According to Drake and Nelson, Madison wanted a middle ground in which both the state and national government would protect the rights of the individuals. “He sought to repair the defects of government, which had plagued the nation and its citizens under the Articles of Confederation, with a ‘middle ground’ of the federalism principle” (Drake and Nelson 59). Madison’s interest seems to be pure in this respect as he believed both levels of government needed to prioritize the individual citizens.
The Articles of Confederation didn’t work. The Articles didn’t work for a reason. In the simplest case, the national government was too weak because it couldn’t levy taxes or raise an army, etc. However, the problem was much deeper than that. There were no safeguards for individual liberties from the states.
Those that opposed the Constitution, like the Anti-Federalists, would shame Hamilton for not believing a bill of rights to be necessary (as expressed in Federalist No. 84). Hamilton points out that states, primarily New York, that took issue with the proposed Constitution not having a clear and enumerated Bill of Rights had no qualms with their state constitution, which also lacked it (Publius 442-443).
The arguments coming from the opposition, at the surface level, make some sense. However, when the arguments become at all nuanced, they fall apart. Barber states this quite clearly:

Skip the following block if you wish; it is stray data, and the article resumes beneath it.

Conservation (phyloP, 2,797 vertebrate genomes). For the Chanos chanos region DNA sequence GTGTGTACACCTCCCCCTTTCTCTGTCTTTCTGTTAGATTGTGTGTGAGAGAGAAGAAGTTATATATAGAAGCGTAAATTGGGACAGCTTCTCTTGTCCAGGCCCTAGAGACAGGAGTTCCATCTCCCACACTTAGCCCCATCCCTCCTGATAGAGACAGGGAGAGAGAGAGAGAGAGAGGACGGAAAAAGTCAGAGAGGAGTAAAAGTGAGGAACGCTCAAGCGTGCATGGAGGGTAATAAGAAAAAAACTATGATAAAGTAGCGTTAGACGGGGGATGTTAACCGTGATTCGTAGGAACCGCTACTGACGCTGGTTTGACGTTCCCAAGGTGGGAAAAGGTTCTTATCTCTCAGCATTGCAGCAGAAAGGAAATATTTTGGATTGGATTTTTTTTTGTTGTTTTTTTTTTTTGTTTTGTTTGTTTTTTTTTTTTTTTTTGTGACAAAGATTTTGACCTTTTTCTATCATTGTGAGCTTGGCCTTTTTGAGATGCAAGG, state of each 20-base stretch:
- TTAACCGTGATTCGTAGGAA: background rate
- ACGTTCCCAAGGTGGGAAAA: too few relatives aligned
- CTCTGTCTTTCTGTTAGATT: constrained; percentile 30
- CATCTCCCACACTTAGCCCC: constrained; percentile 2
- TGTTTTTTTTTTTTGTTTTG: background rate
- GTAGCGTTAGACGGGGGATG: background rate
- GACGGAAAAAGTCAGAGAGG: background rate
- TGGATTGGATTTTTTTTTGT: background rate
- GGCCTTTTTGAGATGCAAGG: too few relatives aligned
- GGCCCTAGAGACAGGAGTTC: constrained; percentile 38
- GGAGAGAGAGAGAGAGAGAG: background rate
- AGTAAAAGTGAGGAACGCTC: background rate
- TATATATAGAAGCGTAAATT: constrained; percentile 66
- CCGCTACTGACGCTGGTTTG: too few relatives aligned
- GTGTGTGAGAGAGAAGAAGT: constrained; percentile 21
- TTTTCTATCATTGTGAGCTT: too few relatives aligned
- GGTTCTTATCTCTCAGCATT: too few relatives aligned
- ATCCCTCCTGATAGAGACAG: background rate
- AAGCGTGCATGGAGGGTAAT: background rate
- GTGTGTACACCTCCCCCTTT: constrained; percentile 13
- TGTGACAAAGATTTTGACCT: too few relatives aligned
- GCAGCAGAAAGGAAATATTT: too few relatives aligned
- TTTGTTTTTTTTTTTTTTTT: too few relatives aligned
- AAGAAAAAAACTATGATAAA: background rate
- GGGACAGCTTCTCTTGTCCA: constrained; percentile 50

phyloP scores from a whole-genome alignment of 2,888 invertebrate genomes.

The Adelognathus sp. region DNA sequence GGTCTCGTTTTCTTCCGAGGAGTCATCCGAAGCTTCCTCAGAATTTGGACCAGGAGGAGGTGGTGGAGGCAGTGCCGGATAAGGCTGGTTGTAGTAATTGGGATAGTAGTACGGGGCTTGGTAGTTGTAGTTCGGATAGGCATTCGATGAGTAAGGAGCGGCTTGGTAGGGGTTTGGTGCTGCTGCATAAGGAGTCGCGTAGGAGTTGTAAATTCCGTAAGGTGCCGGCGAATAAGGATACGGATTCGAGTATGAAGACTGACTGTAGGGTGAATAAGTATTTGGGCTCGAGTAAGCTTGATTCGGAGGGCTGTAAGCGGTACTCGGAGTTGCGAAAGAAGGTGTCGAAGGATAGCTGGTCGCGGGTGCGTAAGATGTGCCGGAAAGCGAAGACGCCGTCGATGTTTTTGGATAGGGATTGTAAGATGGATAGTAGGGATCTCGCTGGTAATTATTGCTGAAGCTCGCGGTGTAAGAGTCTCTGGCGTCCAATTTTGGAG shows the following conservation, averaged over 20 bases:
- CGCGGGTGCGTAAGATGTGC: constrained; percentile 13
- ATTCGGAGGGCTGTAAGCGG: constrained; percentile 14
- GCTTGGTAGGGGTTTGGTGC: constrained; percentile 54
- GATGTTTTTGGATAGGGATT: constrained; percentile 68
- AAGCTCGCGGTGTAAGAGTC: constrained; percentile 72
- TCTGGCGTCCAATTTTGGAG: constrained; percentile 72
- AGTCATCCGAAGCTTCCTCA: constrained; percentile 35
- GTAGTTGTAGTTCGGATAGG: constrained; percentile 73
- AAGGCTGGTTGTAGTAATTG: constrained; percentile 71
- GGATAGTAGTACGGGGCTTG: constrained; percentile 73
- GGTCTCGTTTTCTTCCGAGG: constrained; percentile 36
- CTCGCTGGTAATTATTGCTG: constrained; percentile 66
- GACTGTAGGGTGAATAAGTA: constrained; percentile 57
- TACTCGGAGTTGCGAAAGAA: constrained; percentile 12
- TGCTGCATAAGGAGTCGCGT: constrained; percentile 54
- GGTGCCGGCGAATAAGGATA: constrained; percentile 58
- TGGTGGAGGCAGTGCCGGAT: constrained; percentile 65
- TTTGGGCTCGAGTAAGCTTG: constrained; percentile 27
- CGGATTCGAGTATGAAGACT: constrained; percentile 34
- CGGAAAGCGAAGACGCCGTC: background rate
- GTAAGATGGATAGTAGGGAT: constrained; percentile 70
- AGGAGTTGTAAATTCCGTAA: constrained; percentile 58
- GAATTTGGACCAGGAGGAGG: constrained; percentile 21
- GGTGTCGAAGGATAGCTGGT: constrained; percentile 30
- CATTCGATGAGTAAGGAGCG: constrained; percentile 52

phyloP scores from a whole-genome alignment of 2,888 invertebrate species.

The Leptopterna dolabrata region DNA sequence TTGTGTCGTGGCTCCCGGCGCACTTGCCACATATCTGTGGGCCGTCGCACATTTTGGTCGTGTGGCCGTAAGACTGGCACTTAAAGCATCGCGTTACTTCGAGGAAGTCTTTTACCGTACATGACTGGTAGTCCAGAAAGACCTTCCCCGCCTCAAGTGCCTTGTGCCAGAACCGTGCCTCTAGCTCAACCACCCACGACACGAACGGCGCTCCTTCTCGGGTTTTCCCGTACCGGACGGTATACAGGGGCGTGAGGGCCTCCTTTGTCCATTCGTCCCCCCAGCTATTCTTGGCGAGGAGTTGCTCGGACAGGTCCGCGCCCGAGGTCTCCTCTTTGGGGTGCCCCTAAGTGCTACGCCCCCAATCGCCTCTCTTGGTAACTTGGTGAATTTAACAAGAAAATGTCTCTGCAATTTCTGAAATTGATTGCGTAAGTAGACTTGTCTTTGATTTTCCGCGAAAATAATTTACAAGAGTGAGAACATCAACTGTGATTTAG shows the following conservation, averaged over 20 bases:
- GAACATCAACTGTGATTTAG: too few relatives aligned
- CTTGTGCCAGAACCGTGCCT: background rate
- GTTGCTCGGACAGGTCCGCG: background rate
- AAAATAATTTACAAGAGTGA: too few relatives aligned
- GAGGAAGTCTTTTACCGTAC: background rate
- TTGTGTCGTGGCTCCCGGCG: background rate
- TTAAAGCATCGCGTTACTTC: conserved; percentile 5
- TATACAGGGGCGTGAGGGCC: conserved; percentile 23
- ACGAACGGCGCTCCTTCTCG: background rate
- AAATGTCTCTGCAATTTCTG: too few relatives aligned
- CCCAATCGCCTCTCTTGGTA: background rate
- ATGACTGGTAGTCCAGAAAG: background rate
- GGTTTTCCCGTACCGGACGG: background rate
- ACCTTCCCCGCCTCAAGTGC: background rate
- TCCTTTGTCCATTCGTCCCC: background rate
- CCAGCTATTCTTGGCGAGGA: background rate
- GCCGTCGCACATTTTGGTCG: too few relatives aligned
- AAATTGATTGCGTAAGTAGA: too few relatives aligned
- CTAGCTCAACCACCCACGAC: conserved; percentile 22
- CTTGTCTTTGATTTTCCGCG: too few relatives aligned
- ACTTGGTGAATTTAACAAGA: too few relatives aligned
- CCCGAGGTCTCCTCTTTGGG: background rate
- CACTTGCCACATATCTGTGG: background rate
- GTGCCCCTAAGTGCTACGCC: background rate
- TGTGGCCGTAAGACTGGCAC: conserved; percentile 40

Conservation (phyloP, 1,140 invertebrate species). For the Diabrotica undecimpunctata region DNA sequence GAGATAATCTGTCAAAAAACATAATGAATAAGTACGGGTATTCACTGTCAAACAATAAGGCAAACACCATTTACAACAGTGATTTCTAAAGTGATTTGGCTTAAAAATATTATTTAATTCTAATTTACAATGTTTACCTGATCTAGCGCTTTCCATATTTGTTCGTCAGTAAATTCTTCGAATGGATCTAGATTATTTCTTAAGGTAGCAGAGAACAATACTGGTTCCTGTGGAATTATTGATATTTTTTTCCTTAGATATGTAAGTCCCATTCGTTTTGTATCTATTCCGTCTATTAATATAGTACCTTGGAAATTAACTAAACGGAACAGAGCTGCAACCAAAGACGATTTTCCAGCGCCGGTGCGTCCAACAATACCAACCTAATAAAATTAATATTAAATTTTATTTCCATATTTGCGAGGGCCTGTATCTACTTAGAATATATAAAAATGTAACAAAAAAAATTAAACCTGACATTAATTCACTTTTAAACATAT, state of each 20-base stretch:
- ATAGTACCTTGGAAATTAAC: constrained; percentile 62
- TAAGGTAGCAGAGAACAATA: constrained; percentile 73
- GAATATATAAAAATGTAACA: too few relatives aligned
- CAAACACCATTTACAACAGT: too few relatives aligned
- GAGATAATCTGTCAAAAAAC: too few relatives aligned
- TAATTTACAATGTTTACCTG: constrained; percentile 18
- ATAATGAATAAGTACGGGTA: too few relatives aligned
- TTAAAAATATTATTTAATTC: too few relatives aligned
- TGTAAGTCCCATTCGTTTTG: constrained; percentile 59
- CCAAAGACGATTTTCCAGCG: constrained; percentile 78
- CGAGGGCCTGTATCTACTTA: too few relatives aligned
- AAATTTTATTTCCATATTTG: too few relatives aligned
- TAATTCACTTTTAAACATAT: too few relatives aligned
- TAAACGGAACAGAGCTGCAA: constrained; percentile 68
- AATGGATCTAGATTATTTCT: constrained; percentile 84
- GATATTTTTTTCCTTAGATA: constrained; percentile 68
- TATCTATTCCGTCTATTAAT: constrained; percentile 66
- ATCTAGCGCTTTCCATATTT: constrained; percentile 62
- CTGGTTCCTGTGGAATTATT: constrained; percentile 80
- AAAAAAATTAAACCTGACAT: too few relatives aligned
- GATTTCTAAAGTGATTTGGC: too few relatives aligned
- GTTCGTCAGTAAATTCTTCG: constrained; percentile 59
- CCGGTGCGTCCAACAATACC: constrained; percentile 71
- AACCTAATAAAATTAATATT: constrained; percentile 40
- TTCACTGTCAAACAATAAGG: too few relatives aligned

The Preamble and the enumeration of powers in Article I and elsewhere indicate limited aims. Congress can regulate commerce, coin money, and declare war; there is no mention of power to promote highway safety, literacy, childbirth (as opposed to abortion), or sexual morality. Provisions for lawmaking, elections, appointments, and amendments limit the ways the government pursues its aims.
And the constitutional rights of individuals prohibit some means to those aims (Barber 7).
Congress can do what they need to do to keep the country on its feet, essentially. That doesn’t mean they can do whatever they want, but not having what are now super basic powers was a really bad move. A stronger national government doesn’t mean that there won’t be any state governments, nor does it mean that there is any larger scheme in play to wipe out the state governments. Publius knew that a stronger national government was detrimental to the mere chance of having a decent and productive society.
Aforementioned, the powers of the national government need to be given priority over those of the states. Albeit, there are some really cool things that states have done on their own accord, like the legalization of marijuana despite it still being illegal on the national level, that the national government hasn’t bothered stopping. That’s okay—it doesn’t need to. It doesn’t have to micromanage every state, nor should it. However, the national government should be able to manage the states as parts of the whole in an effort to promote common good.